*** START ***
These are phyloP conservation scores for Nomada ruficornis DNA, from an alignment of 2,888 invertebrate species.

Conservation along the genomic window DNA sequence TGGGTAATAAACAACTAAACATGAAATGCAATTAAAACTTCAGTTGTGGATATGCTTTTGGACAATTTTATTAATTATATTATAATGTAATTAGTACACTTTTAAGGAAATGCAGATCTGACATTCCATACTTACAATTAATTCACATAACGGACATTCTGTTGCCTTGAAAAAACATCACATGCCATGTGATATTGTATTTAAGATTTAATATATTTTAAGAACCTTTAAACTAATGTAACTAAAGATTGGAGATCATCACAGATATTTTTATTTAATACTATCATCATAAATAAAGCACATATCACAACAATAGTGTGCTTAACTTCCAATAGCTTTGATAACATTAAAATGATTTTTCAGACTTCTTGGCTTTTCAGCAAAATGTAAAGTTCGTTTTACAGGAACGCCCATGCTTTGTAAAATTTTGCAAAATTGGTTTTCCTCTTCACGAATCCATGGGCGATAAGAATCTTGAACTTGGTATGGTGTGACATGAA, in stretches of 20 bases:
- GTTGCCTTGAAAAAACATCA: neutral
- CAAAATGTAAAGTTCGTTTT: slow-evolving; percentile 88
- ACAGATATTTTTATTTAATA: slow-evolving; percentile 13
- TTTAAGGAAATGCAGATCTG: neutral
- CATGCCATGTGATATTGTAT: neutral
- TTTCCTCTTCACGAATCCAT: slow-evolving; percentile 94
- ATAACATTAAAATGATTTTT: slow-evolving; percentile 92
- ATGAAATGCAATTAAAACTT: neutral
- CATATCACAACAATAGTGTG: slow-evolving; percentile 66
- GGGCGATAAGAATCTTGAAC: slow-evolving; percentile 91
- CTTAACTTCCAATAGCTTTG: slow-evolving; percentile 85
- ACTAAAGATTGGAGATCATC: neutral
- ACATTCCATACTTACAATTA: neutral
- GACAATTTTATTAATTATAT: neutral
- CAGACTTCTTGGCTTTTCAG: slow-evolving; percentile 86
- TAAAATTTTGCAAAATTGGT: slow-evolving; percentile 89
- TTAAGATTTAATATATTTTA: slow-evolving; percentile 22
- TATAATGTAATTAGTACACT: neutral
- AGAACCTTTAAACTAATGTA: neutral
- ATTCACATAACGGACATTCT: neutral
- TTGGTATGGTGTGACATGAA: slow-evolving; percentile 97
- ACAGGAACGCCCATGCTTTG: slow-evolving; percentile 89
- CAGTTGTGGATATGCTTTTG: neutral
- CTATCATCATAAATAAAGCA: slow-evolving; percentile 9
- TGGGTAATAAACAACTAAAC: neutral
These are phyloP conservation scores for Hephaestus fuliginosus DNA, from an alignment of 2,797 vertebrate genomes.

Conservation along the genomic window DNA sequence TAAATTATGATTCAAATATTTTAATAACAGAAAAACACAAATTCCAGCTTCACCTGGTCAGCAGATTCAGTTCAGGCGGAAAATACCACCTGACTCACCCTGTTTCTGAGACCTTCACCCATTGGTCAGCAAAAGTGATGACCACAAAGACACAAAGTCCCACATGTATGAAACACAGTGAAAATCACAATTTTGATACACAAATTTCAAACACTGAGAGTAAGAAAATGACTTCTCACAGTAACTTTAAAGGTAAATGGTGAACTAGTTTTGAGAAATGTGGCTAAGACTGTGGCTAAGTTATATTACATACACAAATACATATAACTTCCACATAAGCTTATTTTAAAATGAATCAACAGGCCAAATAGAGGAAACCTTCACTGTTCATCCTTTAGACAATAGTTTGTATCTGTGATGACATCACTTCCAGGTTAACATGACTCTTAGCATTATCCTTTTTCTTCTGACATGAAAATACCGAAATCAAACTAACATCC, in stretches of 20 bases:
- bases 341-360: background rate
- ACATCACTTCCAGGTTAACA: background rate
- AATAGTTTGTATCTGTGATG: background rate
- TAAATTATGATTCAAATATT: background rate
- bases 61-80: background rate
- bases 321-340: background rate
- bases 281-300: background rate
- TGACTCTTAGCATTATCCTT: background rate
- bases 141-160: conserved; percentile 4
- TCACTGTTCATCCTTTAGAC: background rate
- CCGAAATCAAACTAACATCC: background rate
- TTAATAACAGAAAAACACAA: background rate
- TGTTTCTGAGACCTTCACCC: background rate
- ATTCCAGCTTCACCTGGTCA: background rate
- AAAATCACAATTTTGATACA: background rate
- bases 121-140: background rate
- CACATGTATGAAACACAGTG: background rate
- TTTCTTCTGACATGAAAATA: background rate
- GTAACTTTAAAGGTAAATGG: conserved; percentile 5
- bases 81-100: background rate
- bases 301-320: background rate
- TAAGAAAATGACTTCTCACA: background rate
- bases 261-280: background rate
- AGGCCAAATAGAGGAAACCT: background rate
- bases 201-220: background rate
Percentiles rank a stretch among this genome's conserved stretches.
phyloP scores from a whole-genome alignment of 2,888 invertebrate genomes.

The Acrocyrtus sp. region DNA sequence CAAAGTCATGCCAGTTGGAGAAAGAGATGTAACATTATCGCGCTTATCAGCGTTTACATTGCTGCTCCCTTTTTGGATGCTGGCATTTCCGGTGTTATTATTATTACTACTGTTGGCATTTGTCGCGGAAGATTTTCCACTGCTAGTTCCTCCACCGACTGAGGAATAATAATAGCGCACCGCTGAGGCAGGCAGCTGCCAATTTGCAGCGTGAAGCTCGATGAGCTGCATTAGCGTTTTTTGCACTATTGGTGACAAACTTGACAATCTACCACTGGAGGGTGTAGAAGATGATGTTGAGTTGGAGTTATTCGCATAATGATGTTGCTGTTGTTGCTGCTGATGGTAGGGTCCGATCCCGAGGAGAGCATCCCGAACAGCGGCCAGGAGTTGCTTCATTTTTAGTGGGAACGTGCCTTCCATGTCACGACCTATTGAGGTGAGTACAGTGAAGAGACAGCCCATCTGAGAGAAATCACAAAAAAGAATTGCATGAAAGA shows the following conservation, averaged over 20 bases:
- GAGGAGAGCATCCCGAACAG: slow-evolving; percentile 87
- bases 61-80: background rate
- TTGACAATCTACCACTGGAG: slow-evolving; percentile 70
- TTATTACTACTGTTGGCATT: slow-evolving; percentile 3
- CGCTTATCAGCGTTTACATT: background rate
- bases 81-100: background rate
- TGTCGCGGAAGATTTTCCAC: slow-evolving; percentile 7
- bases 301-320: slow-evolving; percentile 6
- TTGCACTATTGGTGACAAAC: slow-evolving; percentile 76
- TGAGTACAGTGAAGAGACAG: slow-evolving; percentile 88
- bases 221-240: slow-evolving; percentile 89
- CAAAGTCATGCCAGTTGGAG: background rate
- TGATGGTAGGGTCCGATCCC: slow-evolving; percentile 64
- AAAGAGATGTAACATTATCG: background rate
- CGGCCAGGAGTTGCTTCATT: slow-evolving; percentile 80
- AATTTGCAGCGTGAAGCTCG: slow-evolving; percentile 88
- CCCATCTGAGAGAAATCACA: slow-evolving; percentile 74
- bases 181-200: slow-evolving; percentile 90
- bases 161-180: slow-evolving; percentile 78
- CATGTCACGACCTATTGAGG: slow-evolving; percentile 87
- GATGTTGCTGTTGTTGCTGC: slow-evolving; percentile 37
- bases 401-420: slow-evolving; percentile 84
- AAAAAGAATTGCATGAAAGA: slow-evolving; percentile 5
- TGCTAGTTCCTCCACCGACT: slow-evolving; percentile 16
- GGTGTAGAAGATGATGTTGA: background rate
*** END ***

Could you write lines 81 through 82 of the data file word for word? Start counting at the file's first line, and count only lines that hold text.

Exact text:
- TGCTAGTTCCTCCACCGACT: slow-evolving; percentile 16
- GGTGTAGAAGATGATGTTGA: background rate